The findings in this report are subject to at least four limitations. First, the cross-sectional nature of this analysis allows for identification of associations between exposure and incidents, but is only suggestive of risk factors. Second, CPS is a monthly survey of households and might underreport the employment of certain workers, especially those without permanent addresses or telephone access, or those who are undocumented. Underreporting in the workforce results in an overestimation of the occupational fatality rates provided in this report. Third, the fatality rates presented in this report do not account for the amount of time or distance workers spend on public roadways as part of their job duties. Using either as a denominator could provide a different assessment of risk between industries and demographic variables. Such data are not available for all workers in the United States. Finally, CFOI includes cases determined to be in work status but excludes those in commuter status. These determinations are difficult where the work relationship might not be clear, or when the distinction between traveling between job sites and commuting is unclear.
Preventing workplace crashes rests on worker compliance with regulations and traffic laws, supplemented by best-practice safety initiatives by employers.8 Under these recognized practices, employers should prioritize road traffic safety and initiate activities such as implementation and enforcement of policies that require use of safety belts and prohibit unsafe behaviors such as impaired driving and use of cellular phones and other mobile devices that might distract the driver while the vehicle is in motion. Proposed strategies for fatigue management focus on flexible voluntary programs to supplement regulatory requirements, route and trip planning to reduce stress and fatigue, and in-vehicle monitoring and feedback. Other recommended injury prevention practices include rigorous driver selection and training procedures as part of a comprehensive driver management program, prehire checks of employee driving records and periodic checks thereafter, continuing risk assessment of drivers, selection of fleet vehicles with high levels of occupant protection and advanced safety features, and collection of fleet safety performance indicators.8-10
What is already known on this topic?
Highway transportation crashes are the leading cause of occupational fatalities in the United States.
What is added by this report?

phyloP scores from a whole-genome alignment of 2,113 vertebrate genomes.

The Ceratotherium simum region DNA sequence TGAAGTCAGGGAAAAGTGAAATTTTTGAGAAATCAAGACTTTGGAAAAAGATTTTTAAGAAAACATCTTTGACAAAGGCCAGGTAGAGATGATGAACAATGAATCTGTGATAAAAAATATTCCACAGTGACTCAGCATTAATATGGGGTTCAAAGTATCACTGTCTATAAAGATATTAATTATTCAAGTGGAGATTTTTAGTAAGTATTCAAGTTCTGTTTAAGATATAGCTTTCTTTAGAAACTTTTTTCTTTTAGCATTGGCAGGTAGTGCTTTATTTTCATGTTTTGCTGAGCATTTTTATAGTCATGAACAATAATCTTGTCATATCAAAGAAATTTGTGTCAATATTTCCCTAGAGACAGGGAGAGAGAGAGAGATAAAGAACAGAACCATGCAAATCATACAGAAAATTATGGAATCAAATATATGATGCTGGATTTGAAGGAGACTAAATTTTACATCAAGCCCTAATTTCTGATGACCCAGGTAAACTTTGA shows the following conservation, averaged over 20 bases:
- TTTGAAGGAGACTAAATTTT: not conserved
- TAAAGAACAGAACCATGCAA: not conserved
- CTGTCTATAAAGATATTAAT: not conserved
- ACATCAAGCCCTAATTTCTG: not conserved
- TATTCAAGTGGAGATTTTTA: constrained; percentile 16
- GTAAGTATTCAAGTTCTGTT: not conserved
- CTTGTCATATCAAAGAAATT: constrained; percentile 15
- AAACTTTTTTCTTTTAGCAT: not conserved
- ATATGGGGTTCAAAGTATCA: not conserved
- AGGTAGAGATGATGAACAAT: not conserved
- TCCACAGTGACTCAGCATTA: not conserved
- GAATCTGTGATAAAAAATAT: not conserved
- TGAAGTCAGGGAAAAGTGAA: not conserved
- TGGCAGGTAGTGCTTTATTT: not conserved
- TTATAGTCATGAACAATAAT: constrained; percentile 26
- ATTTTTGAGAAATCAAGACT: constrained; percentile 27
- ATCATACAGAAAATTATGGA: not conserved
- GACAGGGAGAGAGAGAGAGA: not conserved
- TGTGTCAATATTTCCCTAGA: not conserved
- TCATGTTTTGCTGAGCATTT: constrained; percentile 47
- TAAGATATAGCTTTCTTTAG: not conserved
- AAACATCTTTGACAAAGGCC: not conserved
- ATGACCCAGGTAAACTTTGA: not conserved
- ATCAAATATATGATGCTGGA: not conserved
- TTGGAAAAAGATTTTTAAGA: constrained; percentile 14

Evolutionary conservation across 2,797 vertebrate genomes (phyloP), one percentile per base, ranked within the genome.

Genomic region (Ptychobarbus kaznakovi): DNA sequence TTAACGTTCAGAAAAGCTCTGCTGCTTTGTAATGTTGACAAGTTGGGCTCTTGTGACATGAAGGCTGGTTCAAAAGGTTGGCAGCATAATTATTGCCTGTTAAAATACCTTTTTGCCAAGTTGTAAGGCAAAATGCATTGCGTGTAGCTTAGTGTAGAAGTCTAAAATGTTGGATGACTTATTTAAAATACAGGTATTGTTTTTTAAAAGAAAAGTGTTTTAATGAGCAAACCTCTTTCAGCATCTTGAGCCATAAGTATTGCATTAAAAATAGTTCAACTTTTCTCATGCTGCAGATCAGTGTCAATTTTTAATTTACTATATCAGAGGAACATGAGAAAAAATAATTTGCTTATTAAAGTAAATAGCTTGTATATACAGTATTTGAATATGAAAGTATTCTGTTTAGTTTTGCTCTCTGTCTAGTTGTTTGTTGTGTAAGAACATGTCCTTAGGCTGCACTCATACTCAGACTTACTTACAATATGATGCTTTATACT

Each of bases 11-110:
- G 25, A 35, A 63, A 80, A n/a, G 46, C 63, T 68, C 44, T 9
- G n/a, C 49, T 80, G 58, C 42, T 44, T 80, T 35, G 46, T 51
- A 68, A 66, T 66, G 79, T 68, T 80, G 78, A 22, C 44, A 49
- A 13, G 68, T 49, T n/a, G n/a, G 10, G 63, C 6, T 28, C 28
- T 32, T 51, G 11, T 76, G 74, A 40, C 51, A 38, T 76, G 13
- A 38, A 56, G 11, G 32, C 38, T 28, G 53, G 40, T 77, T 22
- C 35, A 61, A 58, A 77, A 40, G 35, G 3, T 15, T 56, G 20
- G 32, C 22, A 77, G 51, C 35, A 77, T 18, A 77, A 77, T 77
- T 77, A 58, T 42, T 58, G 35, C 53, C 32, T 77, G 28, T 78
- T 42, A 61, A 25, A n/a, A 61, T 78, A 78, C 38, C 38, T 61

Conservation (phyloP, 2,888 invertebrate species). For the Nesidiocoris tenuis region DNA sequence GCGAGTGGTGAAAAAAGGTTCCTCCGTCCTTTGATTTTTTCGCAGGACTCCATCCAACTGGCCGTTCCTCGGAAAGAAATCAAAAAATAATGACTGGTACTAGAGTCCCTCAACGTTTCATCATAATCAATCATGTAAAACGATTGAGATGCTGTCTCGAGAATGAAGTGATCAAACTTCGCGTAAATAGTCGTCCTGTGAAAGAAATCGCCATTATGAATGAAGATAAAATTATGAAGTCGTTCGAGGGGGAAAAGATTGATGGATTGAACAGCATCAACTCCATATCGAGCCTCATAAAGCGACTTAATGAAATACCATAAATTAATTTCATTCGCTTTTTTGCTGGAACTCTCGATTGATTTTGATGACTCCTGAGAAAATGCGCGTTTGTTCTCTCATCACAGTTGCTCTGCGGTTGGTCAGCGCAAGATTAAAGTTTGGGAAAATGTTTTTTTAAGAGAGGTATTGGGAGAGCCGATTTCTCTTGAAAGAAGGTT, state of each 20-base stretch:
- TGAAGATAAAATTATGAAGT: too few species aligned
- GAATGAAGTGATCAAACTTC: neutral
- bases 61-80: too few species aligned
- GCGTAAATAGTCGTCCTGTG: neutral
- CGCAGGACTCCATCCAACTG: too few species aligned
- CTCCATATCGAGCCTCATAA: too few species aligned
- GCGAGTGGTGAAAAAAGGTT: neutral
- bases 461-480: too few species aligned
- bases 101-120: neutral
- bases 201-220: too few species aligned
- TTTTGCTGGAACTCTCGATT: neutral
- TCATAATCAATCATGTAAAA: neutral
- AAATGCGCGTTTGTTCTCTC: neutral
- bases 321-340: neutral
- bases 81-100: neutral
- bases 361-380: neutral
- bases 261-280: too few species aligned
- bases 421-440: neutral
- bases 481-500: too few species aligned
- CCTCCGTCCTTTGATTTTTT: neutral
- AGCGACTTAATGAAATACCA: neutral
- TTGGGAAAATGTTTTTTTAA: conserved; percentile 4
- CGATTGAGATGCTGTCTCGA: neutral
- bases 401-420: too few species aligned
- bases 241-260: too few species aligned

Occupational highway transportation fatality rates declined 2.8% annually during 2003-2008, and groups at greatest risk for occupational highway transportation deaths (e.g., workers aged ≥55 years and truck occupants) differ from those identified for highway transportation deaths in the general motoring public.
What are the implications for public health practice?
Employers need to know more about the fatality risks to workers from highway transportation crashes, and employer-based strategies (e.g., requiring the use of safety belts in fleet vehicles, restricting cellular telephone use while driving, and allowing for adequate travel time) should be disseminated and implemented more widely.
*BLS uses the term “highway transportation” to define events involving crashes of motorized and nonmotorized vehicles on a public roadway, regardless of the size or location of the public roadway. “Highway transportation” is interchangeable with the terms “motor vehicle” or “traffic” used by other groups to define these same crash events.
†Fatality rates were calculated as highway transportation deaths occurring within a state, using employment data within the state from CPS for the 6-year period.
§Regions classified by the Bureau of the Census. Northeast: Connecticut, Maine, Massachusetts, Pennsylvania, New Hampshire, New Jersey, New York, Rhode Island, Vermont; East North Central: Illinois, Indiana, Michigan, Wisconsin Ohio; West North Central: Iowa, Kansas, Missouri, Minnesota, Nebraska, North Dakota, South Dakota; South: Alabama, Arkansas, Delaware, Florida, Georgia, Kentucky, Louisiana, Maryland, Mississippi, North Carolina, Oklahoma, Tennessee, Texas, South Carolina, Virginia, West Virginia; Mountain: Arizona, Colorado, Idaho, Montana, Nevada, New Mexico, Utah, Wyoming; Pacific: Alaska, California, Hawaii, Oregon, Washington.
§Road traffic fatalities for 2008 for the general motoring public are from the National Highway Traffic Safety Administration's Fatality Analysis Reporting System (FARS). The classification of fatalities might vary between CFOI and FARS because of differing inclusion criteria, definitions of public roadways, and vehicle classifications.
∥Access to the Federal Motor Carrier Safety Regulations and for information about DOT medical programs and commercial driver licensing are available at http://www.fmcsa.dot.gov.
¶The Occupational Safety and Health Administration (OSHA) has issued regulations covering some aspects of mobile industrial equipment operation in construction and logging that could impact the use of such machinery on public roads, although the use of such equipment on public roadways is limited. In addition, OSHA recently has indicated that, under the general duty clause, it will begin citing employers who require their employees to send text messages while driving on the job. However, OSHA has not issued broad regulations for employers related to the work-related use of motor vehicles on public roadways.
Occupational Highway Transportation Deaths—United States, 2003-2008. JAMA. 2011;305(23):2408–2410. doi: